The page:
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Schröder, Franz; Gill, Bernhard; Guth, Martin; Teich, Tobias; Wolff, Anna (2018): Entwicklung saisonaler Raumtemperaturverteilungen von klassischen zu modernen Gebäudestandards – Sind Rebound‐Effekte unvermeidbar? In: Bauphysik, Vol. 40, No. 3: pp. 151-160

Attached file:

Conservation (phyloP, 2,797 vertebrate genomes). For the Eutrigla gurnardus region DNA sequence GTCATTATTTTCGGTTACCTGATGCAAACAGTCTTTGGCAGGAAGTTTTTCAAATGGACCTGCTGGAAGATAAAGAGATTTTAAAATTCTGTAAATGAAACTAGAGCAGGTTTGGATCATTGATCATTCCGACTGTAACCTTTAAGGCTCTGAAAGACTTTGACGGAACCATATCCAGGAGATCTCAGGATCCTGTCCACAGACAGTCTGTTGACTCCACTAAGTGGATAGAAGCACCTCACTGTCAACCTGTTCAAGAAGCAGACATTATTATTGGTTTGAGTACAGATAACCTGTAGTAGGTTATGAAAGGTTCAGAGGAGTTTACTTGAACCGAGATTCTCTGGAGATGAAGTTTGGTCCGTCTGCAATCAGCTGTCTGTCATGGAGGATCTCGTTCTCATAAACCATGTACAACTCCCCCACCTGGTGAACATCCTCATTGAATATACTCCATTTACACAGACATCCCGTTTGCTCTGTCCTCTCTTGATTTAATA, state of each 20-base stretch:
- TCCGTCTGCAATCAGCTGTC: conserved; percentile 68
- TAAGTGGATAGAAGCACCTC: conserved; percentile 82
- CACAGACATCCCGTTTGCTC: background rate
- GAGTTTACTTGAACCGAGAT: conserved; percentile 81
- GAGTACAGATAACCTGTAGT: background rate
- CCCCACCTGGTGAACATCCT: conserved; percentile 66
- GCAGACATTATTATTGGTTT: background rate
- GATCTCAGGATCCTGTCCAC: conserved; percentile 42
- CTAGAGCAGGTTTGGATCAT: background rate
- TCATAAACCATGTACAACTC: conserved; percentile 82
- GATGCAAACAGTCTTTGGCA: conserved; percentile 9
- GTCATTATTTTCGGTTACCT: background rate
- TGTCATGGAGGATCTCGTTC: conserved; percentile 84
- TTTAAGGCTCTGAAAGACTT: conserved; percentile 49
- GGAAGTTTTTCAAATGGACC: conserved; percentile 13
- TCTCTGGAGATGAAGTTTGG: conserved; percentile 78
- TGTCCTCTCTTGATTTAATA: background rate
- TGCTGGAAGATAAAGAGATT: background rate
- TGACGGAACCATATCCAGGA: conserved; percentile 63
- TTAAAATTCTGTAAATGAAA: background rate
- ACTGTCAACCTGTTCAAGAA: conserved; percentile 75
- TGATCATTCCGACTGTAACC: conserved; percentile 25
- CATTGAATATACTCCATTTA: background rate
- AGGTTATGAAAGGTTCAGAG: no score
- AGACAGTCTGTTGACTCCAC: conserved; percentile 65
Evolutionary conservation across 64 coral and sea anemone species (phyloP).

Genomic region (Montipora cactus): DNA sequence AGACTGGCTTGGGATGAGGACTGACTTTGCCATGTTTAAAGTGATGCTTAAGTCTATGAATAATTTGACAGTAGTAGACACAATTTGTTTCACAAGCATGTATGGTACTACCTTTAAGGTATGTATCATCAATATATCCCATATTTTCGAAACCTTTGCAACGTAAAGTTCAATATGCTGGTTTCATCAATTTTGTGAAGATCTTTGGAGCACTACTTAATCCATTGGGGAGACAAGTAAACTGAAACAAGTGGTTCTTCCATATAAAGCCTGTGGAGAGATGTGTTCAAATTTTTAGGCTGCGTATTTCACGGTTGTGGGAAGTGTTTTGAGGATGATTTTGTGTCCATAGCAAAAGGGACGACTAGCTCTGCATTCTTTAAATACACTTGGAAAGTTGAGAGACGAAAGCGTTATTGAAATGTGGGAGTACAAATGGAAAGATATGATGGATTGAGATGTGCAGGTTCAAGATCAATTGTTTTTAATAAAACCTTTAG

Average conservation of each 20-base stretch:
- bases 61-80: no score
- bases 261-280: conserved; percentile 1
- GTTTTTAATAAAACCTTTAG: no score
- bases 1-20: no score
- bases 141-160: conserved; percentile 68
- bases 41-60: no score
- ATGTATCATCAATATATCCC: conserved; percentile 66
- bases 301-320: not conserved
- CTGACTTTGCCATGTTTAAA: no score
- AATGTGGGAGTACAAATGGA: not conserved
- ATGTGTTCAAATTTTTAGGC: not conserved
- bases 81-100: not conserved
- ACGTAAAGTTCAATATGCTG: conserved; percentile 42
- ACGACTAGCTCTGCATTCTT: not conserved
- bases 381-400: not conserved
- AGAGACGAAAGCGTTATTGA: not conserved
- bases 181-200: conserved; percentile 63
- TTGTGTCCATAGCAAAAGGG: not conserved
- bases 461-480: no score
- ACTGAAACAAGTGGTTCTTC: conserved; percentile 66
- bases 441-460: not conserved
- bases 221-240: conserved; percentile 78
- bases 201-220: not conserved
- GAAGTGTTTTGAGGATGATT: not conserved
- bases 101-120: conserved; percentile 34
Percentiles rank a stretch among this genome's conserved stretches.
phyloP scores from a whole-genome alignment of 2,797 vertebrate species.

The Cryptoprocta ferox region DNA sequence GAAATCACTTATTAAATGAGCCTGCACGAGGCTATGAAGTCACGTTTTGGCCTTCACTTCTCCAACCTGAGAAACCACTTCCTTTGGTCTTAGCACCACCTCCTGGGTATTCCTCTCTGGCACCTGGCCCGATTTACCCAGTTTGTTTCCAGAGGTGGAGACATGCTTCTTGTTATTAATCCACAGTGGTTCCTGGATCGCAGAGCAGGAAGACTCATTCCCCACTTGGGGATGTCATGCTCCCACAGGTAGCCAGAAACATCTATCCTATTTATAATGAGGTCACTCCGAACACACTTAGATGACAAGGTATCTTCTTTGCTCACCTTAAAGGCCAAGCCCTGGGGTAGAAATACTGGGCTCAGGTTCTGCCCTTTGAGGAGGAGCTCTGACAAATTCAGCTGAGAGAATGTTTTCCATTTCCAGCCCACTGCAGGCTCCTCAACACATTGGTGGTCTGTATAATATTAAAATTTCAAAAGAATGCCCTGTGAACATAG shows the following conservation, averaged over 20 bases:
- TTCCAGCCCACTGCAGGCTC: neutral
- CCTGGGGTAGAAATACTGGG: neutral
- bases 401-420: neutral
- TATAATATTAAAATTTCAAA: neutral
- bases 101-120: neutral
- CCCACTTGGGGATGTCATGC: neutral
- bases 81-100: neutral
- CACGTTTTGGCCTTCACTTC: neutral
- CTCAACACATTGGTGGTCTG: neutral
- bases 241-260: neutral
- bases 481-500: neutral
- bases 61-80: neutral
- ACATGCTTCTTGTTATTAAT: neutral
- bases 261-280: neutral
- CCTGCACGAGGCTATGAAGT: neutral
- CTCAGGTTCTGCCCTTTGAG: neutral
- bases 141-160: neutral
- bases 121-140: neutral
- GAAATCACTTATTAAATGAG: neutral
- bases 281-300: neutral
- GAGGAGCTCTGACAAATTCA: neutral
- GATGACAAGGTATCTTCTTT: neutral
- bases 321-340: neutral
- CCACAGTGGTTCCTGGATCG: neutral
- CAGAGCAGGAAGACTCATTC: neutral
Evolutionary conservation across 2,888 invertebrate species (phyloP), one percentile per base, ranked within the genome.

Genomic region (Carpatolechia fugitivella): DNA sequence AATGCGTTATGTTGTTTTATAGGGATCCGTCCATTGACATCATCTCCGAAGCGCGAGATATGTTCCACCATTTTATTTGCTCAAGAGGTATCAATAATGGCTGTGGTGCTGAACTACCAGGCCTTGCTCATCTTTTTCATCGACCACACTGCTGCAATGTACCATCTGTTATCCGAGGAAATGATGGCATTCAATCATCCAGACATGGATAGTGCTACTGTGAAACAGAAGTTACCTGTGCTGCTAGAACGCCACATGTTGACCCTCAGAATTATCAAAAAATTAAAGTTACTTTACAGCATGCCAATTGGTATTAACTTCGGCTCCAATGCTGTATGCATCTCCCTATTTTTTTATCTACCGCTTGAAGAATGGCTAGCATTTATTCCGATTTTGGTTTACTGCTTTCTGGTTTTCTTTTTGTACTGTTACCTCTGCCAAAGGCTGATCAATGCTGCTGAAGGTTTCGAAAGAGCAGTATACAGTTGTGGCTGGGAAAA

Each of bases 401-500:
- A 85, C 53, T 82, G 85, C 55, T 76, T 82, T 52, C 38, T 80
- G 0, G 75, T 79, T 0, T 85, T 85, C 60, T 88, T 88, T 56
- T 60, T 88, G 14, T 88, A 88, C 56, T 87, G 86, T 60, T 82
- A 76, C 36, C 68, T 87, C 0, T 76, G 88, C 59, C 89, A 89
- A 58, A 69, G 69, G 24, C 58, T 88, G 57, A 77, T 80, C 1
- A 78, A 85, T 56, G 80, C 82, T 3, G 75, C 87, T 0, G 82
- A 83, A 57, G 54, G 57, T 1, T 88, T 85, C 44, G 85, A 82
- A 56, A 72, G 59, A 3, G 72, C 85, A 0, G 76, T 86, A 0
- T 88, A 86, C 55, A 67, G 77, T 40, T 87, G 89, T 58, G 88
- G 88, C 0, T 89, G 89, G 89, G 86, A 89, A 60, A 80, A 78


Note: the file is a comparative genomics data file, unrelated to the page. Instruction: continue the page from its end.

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This study describes the temperature and temperature variability trend accompanied with introducing modern building insulation standards in Germany, ranging from classical buildings before 1978 to EnEV-2009 and passive house standards (PAH). Data sets comprise far about 10 million field measurements covering room temperatures and manual ventilation activities as well as an exemplary case study within six modern EnEV-2009 buildings. We find winter indoor temperatures increased by 4 K, from initially 18 degrees C in buildings built prior to 1978 up to about 22 degrees C within passive houses and modern EnEV-2009 standard, and, at the same time, room temperatures become more homogenous while the lower temperatures are almost vanishing. Furthermore, almost 10 % of the windows are kept open even during the mid-winter heating season. We argue that modern buildings experience frequent, unexpected and unrequested inner energy gains and subsequently larger heat storing effects during the entire season, which lead to discomfort and a reflex to open windows. The "bio-feedback" of residents changes: they may quickly feel a sense of "overheating", but practically never more experience freezing events. Additional research in interdisciplinary best practice labs, aiming at an enhanced understanding of individual feelings of thermal comfort and the development of adapted assisting systems, is recommended. This study emphasizes, that enforced application of building standards beyond EnEV-2002 appears questionable, as long as physiological wellness in modern living environment does not harmonize with technical concepts of energy use optimization and should only be introduced on a voluntary basis.